My name, not yours.
My religion, not yours.
My goals, my own.
Get used to me.
Muhammad Ali


download.jpg

LAST NIGHT I HAD A DREAM

Last night I had a dream, When I got to Africa,
I had one hell of a rumble.
I had to beat Tarzan’s behind first,
For claiming to be King of the Jungle.
For this fight, I’ve wrestled with alligators,
I’ve tussled with a whale.
I done handcuffed lightning
And throw thunder in jail.
You know I’m bad.
just last week, I murdered a rock,
Injured a stone, Hospitalized a brick.
I’m so mean, I make medicine sick.
I’m so fast, man,
I can run through a hurricane and don’t get wet.
When George Foreman meets me,
He’ll pay his debt.
I can drown the drink of water, and kill a dead tree.
Wait till you see Muhammad Ali.
Written by Muhammad Ali | Create an image from this poem
There live a great man named Joe
There live a great man named Joe
who was belittled by a loudmouth foe.
While his rival would taunt and tease
Joe silently bore the stings.
And then fought like gladiator in the ring.


CLAY COMES OUT TO MEET LISTON

Clay comes out to meet Liston
and Liston starts to retreat,
if Liston goes back an inch farther
he’ll end up in a ringside seat.
Clay swings with his left,
Clay swings with his right,
Look at young Cassius
carry the fight
Liston keeps backing, but there’s not enough room,
It’s a matter of time till Clay lowers the boom.
Now Clay lands with a right,
What a beautiful swing,
and the punch raises the Bear
clean out of the ring.
Liston is still rising and the ref wears a frown,
For he can’t start counting
till Sonny goes down.
Now Liston is disappearing from view,
The crowd is going frantic,
But radar stations have picked him up,
Somewhere over the Atlantic.
Who would have thought
when they came to the fight?
That they’d witness the launching
of a human satellite.
Yes the crowd did not dream,
when they put up the money,
That they would see
a total eclipse of the Sonny.


The boy could fight too – sheer poetry in the ring, but he actually created a great deal of interesting, funny verse. Inspired by the barber-shop banter he heard in his youth, & driven through a supra-arrogant ‘I’m the greatest’ persona based upon a wrestler called Gorgeous George, the world became hooked on every word the young Cassius said – & he knew it, touching an entire planet thro’ his simple lyricism enabled by his global persona. “Float like a butterfly, sting like a bee.”


ALI V JOE FRAZIER

Ding! Ali comes out to meet Frazier
But Frazier starts to retreat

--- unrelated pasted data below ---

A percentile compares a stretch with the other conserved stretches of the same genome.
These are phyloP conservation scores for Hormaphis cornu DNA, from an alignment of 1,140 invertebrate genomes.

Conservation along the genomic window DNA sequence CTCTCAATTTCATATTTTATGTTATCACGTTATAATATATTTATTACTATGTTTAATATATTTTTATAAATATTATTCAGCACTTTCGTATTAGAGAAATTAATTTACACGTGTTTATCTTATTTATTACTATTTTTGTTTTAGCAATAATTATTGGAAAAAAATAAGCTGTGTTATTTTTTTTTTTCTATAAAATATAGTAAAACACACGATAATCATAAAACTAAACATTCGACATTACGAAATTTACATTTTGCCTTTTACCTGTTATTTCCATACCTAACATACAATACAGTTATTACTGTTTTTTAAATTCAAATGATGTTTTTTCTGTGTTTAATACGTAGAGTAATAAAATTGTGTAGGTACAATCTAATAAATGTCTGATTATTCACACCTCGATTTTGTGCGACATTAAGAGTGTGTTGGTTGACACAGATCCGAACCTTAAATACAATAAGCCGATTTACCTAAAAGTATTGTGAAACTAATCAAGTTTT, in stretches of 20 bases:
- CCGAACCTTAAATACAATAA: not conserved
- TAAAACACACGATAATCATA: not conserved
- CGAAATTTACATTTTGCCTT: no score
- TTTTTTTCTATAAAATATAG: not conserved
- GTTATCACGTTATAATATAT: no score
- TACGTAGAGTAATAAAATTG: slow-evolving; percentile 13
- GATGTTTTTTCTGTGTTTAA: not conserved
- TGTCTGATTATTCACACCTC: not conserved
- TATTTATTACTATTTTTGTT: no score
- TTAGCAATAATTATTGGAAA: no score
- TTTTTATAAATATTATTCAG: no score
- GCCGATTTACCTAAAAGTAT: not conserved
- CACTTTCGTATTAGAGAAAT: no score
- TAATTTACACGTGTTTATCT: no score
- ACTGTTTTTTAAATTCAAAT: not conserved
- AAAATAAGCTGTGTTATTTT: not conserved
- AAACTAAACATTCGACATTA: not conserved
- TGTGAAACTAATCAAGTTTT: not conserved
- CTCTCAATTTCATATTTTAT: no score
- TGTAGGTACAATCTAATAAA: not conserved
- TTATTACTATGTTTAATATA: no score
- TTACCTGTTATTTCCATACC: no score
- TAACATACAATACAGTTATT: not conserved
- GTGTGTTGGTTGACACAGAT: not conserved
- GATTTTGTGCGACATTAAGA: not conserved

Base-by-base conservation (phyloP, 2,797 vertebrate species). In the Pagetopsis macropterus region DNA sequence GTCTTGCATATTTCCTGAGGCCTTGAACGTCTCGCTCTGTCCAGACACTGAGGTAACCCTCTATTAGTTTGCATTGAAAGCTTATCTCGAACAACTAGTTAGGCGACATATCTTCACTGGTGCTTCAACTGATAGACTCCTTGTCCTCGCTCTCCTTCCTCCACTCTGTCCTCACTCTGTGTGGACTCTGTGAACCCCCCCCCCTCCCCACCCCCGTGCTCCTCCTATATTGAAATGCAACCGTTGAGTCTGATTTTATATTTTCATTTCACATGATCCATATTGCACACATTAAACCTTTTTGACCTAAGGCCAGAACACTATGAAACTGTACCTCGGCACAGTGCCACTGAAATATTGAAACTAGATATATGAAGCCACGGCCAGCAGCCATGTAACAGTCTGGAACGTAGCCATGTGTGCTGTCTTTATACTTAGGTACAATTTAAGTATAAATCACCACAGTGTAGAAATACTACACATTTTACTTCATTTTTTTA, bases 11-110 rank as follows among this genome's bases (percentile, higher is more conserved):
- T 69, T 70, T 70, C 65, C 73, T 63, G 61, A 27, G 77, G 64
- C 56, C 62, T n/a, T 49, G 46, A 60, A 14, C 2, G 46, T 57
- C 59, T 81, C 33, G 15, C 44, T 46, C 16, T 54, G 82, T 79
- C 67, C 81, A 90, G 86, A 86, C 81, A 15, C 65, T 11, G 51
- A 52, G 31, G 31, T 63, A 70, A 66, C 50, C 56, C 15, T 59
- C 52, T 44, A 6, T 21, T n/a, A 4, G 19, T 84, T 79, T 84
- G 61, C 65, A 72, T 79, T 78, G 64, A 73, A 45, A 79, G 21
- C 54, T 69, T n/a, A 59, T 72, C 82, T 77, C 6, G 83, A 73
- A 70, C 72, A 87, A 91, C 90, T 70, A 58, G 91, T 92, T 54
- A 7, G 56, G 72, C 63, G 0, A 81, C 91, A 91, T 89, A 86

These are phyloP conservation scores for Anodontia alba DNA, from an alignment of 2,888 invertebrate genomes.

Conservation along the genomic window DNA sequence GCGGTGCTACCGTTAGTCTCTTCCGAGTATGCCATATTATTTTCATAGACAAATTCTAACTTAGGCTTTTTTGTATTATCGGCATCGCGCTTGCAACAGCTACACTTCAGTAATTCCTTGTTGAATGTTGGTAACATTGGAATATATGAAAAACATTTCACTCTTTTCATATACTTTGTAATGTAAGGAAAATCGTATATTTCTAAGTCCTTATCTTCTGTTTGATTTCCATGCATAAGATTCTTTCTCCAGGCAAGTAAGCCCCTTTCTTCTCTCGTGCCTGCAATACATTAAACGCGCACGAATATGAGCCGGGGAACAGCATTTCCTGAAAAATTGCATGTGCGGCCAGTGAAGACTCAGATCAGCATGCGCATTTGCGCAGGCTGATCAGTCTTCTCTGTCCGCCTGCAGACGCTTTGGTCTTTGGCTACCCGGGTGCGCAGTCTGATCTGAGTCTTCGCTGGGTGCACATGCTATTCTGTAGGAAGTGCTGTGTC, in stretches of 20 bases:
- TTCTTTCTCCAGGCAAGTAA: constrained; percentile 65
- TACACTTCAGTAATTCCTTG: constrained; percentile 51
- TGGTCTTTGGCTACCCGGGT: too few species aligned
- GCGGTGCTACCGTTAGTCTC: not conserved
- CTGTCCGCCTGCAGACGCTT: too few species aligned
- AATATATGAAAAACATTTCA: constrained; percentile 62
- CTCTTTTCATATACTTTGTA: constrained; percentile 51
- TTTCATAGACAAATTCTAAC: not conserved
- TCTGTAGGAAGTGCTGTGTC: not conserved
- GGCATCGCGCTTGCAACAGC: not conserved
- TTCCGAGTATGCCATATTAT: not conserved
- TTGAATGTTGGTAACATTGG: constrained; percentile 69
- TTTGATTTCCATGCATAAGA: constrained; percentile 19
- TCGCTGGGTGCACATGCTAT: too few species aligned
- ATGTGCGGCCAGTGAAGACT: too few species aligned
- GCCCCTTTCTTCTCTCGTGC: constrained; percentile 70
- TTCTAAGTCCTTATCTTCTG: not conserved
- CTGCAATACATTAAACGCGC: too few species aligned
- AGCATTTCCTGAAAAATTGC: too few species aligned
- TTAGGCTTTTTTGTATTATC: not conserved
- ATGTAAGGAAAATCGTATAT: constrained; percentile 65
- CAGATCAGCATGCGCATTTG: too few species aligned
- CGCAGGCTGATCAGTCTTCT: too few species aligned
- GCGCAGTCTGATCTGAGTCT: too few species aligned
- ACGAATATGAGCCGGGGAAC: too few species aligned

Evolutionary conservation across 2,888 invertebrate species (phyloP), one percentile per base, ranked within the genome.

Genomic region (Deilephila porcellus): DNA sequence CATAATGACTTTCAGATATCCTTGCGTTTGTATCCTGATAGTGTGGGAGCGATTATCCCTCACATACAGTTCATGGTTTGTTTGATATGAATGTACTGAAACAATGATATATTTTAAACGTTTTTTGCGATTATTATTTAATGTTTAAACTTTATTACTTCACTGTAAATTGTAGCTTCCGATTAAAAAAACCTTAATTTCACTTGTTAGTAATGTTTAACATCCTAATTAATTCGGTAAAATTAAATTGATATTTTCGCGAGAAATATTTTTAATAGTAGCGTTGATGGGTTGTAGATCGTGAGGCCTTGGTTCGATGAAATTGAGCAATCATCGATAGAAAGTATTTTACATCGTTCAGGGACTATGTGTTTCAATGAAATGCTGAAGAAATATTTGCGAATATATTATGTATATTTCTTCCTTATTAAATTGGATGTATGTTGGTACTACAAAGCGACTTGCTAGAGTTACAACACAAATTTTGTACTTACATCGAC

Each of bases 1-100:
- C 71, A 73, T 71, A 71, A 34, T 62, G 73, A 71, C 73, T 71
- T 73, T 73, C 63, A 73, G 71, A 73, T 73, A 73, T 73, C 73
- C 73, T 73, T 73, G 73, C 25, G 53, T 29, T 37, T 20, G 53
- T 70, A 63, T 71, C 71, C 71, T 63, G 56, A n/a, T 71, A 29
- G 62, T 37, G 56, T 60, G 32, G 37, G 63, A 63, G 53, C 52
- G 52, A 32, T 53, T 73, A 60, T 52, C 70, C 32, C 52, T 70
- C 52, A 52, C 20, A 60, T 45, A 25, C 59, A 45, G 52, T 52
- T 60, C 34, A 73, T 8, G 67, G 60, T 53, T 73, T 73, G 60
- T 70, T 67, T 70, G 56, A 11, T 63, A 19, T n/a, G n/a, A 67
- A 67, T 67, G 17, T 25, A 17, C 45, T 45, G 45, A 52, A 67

If Frazier goes back any further
He’ll wind up in a ringside seat

Ali swings to the left
Ali swings to the right
Look at the kid
Carry the fight

Frazier keeps backing
But there’s not enough room
It’s a matter of time
Then Ali lowers the boom

Now Ali lands to the right
What a beautiful swing!
And deposits Frazier
Clean out of the ring

Frazier’s still rising
But the referee wears a frown
For he can’t start counting
Till Frazier comes down

Now Frazier disappears from view
The crowd is getting frantic
But our radar stations have picked him up
He’s somewhere over the Atlantic

Who would have thought that
When they came to the fight
That they would have witnessed
The launching of a coloured satellite!


After becoming involved with the controversial ‘Nation of Islam’ group in the 60s, Clay changed his name to Muhammad Ali, which will stick unto eternity. His legacy is being forgotten by the millennial generation, unfortunately, as is his poetry. But there is a clear case that for while he was at the peak of his powers, more people heard, were touched by, & recited back his poetry than other individual on the planet before or since. Maybe not a better poet than Shakespeare, but definitely, during his hey-days, bigger!


ON THE ATTICA PRISON RIOTS OF 1971

He said breedom – Better Now

Better far— from all I see—
To die fighting to be free
What more fitting end could be?

Better surely than in some bed
Where in broken health I’m led
Lingering until I’m dead

Better than with prayers and pleas
Or in the clutch of some disease
Wasting slowly by degrees

Better than a heart attack
or some dose of drug I lack
Let me die by being Black

Better far that I should go
Standing here against the foe
Is the sweeter death to know

Better than the bloody stain
On some highway where I’m lain
Torn by flying glass and pane

Better calling death to come
Than to die another dumb
Muted victim in the slum

Better than of this prison rot
If there’s any choice I’ve got
Kill me here on the spot

Better far my fight to wage